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My Travels in the Motherland, Philippine Islands

My Travels in the Philippines!

When I lived in Dipolog, Zamboanga del Norte, I traveled to so many different towns and cities in the Philippines.  I have here a short excerpt from my older posts, “Dipolog, the small town by the sea where I lived my happy childhood and spent most of my great school days in elementary and high school have grown into a big city now after the many years that I’ve left and moved to another country to find better job opportunities and lead a better life. When we moved from Luzon to Mindanao, the place that they called the ‘Promise Land’, little did I know that I would learn to love this town like my own birthplace. I wasn’t born here but I grew up to call this my own hometown”.

I have been blogging about my travels for a few years now and some of my blogs are about my personal thoughts in life. It was suggested that my comments would make a good article to post about our certain ways of life  back in our homeland. I picked him up on that suggestion and here’s what the new post is all about, my travels in the native land, the Philippine Islands.

I had tears in my eyes after I have read my friend, Christian’s latest post in his travel blog “Moments | Speak in Tongues”, I felt some very poignant memories had awaken certain intense feelings that I’ve experienced in life not because I felt so indifferent when people here in Canada noticed my foreign accent even when I spoke fluent English but rather felt some kind of real national pride being a  true-blooded Filipino. Of course, I’m so proud to tell them that I am a Filipino-Canadian. Yes, maybe I have a Canadian passport but deep down inside of me I am still a true Filipino. So when I found out that there’s a Republic Act in our own country that allows natural-born citizens to have dual citizenship, I was very glad to avail of that privilege right away and having dual passports is awesome. Now, I can truly say that I am a Filipino-Canadian, that is speaking internationally.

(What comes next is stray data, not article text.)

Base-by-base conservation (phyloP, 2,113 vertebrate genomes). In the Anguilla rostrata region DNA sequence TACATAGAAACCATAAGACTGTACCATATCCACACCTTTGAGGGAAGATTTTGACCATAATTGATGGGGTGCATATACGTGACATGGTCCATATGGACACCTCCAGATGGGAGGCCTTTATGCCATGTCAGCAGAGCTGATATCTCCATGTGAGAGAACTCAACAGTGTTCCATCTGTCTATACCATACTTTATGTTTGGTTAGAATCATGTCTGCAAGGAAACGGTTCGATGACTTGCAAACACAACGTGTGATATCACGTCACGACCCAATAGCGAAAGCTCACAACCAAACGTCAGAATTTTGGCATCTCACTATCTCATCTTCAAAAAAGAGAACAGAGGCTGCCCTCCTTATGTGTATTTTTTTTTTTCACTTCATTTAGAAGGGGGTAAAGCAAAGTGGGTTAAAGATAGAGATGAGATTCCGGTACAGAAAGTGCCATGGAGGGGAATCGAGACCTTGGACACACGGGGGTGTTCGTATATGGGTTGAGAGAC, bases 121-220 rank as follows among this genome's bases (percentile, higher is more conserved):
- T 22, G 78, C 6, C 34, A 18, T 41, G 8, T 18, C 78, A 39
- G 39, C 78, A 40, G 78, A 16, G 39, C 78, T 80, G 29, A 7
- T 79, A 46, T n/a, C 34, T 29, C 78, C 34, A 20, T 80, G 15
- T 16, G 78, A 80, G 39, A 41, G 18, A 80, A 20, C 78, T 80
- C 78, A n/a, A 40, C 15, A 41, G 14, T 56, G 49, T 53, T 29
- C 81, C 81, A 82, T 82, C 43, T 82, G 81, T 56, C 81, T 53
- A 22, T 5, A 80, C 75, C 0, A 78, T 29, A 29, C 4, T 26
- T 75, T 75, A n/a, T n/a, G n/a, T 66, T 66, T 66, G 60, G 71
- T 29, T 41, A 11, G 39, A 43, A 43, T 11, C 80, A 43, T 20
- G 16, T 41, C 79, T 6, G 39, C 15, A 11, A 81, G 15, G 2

Oly Trinity Graduates

What about in our own native land? Yes, I have come across some regional discrimination as a Dipolognon because of my Bisayan accent, although I can disguise my Tagalog accent in Manila and they will never know I’m from Mindanao where I grew up and speaks fluent Bisayan dialect. Though I’m very proud to be a Cebuano because of our great heritage. Then of course, I can speak other dialects with their own accents; like Kapampangan, Ilocano, Chavacano and our National Language, Tagalog. I was born in Tarlac known as the melting pot in Luzon where people speak so many dialects and to me that didn’t matter much.

What I’m trying to say here is that even in our own country there is regional discrimination. That is a known fact, we can’t deny and it’s such a disgrace to discriminate on others just because they are from other regions and speak another dialect with a different accent than the one we are used to. We should just learn how to accept regional differences and live with it, then have so much pride as Filipinos like I’ve always done myself for years now.

I have traveled so  far and wide, where I have met people of different cultures but I’ve never been more discouraged than what I’ve experienced traveling in our country from Luzon, to the Visayas and to Mindanao. If you speak their dialect in their accented tone, they accept you and if not, sorry to say that you are on your own. it’s easy for me to adapt because I can speak so many dialects fluently so I’ve never really felt out of place on any towns and cities that I’ve visited in our country. What about others who can only speak one dialect? If only people will travel often then maybe they will learn to be more considerate of others. With all of these said and done, I rest my case. I do hope we can learn a good lesson from our travel experiences in life. “Daghan kaayong salamat”, (Thanks so much) what a great post that I’ve come across from a friend. Bravo!


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